The adjustable supports 16 are shown more clearly in FIG. 2. Each adjustable support 16 includes a rod 18 and a flat base 20. Lock nuts 22 and 22' are threadably engaged on the threads of the rod 18. Although FIG. 2 shows threads along the entire length of the rod 18, it is well-known by those skilled in the art that threads along only a portion of the rod 18 would be sufficient.
As shown in FIG. 1, the flat base 20 is bonded or rigidly attached to the lower side of the panel skin 12. The other end of the rod 18 is located within through-holes in the frame 14. As shown in FIG. 1, a lock nut is placed above and below each hole in the frame 14 such that when the rod 18 passes therethrough the lock nuts 22 and 22' are tightened to firmly secure the adjustable support 16, and thus the panel skin 12, in the desired position. If it is desired to move the panel skin 12 away from the frame 14, the lock nut 22' is moved down the rod 18, away from the frame 14. Then the panel skin 12 is manually moved up (away from the frame 14), carrying the adjustable support 16 with it. After the panel skin is in the desired position, the upper lock nut 22 is threaded downwardly against the frame 14, and the lower lock nut 22' is threaded upwardly against the frame 14. Thus the lower lock nut 22' and the upper lock nut 22 lock the panel skin 12 in the desired position. A similar procedure is used when it is necessary to move the panel skin 12 toward the frame 14.
Note that FIG. 1 is a cross-sectional view through the frame 14 and the panel skin 12. In application, a matrix of adjustable support members 16 is placed between the frame 14 and the panel skin 12. The adjustable support members 16 can be placed at any desired location and spacing to provide the desired curvature adjustment capabilities. As can now be appreciated by those skilled in the art, the use of the adjustable support members 16 provides post-fabrication adjustment of an antenna's surface accuracy, whether the adjustments are necessitated by inaccuracies in construction or environmental effects.
After the panel skin 12 has been repositioned, the surface thereof is measured on a precision measurement machine and additional adjustments can be made to the adjustable support members 16 to improve the surface accuracy of the panel skin 12. Using this present invention the panel skin accuracy can be improved to at least 0.001 inches RMS, using a panel that had an initial accuracy of only 0.005 inches RMS. In practice, the surface accuracy of the panel skin 12 is limited only by the pitch of the threads on the threaded rods 18 and by the practical limits of measurement accuracy.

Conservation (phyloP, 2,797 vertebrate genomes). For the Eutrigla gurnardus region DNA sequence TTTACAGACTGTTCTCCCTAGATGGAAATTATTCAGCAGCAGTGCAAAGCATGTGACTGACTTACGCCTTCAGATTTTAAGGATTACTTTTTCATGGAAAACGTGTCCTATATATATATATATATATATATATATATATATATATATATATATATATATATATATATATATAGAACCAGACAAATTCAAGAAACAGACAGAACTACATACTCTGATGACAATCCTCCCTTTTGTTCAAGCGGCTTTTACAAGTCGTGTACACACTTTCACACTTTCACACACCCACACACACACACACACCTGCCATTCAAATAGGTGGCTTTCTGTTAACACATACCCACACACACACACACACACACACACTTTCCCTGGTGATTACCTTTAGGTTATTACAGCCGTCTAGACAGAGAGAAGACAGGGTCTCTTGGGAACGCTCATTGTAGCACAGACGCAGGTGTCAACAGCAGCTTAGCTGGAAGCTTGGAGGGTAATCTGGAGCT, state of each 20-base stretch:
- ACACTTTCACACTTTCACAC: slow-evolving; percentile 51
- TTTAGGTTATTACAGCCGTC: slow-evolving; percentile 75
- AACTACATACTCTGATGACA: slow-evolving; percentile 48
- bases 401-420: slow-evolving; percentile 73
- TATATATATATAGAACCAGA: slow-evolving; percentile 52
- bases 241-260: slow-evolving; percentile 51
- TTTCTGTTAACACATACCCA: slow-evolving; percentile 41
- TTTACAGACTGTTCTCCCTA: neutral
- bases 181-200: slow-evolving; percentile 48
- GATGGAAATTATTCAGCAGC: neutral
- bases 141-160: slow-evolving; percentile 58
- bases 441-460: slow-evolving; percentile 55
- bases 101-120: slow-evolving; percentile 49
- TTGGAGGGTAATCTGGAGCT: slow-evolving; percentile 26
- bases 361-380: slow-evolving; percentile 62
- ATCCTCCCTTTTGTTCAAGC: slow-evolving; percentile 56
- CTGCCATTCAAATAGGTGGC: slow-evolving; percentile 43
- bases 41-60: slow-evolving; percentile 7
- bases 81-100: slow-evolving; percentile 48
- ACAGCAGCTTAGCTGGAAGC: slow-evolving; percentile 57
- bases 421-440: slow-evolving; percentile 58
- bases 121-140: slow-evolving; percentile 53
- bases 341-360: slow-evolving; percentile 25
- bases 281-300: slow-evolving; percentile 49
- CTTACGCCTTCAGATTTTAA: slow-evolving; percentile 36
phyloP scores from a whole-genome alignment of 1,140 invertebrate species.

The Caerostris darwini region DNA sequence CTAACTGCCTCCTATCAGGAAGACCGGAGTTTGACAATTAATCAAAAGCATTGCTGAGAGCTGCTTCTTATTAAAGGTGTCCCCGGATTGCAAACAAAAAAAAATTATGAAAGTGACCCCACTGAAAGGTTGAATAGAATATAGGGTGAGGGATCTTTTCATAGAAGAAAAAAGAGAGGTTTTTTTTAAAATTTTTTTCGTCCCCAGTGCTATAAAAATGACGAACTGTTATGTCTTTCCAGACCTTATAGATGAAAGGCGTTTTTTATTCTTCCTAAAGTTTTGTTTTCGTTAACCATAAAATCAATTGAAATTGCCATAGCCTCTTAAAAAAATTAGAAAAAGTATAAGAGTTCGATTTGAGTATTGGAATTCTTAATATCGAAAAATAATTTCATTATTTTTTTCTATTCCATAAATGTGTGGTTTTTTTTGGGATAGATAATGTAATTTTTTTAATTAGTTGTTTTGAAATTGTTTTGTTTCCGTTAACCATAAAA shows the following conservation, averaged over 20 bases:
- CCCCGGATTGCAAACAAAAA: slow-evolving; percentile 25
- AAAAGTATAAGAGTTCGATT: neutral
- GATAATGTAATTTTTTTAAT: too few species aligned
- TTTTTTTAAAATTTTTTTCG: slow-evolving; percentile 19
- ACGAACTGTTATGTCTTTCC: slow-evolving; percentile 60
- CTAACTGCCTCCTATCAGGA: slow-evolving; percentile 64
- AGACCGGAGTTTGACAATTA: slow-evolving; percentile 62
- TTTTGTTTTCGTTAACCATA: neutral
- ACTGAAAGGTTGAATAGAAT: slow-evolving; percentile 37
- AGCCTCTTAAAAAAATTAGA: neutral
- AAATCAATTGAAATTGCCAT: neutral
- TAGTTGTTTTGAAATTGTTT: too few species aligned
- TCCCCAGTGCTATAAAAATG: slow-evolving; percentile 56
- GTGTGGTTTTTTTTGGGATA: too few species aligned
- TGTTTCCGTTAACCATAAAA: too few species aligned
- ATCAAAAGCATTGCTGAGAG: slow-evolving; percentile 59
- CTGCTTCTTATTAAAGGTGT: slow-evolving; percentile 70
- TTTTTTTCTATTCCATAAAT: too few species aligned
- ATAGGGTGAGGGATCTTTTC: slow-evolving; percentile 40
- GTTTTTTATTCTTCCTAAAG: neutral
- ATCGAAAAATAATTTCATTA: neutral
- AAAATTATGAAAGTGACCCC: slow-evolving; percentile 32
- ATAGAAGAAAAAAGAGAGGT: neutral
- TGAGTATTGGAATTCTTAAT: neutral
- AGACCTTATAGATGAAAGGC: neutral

The frame 14 shown in FIG. 1 can comprise the well-known beam-like members, or a metal skin-honeycomb-metal skin sandwich arrangement. Use of the latter structure allows placement of the adjustable supports 16 at any point on the panel skin 12, while use of beam-like members would allow placement of the adjustable supports 16 only at those locations on the panel skin 12 which are opposite a beam member.
Although I have shown and described an embodiment in accordance with the present invention, it is understood that the present invention is not limited thereto but is susceptible of numerous changes and modifications as known to a person skilled in the art. I therefore do not wish to be limited to the details shown and described herein, but intend to cover all such changes and modifications as are obvious to one of ordinary skill in the art.
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|Sep 12, 1986||AS||Assignment|
Owner name: HARRIS CORPOATION, 1025 WEST NASA BOULEVARD, MELBO
Free format text: ASSIGNMENT OF ASSIGNORS INTEREST.;ASSIGNOR:KOMMINENI, PRASAD R.;REEL/FRAME:004602/0749
Effective date: 19860911
Owner name: HARRIS CORPOATION, A CORP. OF DE., FLORIDA
Free format text: ASSIGNMENT OF ASSIGNORS INTEREST;ASSIGNOR:KOMMINENI, PRASAD R.;REEL/FRAME:004602/0749
Effective date: 19860911
|Jan 7, 1992||REMI||Maintenance fee reminder mailed|
|Jan 10, 1992||REMI||Maintenance fee reminder mailed|
|Jan 23, 1992||REMI||Maintenance fee reminder mailed|
|Jun 7, 1992||LAPS||Lapse for failure to pay maintenance fees|
|Aug 11, 1992||FP||Expired due to failure to pay maintenance fee|
Effective date: 19920607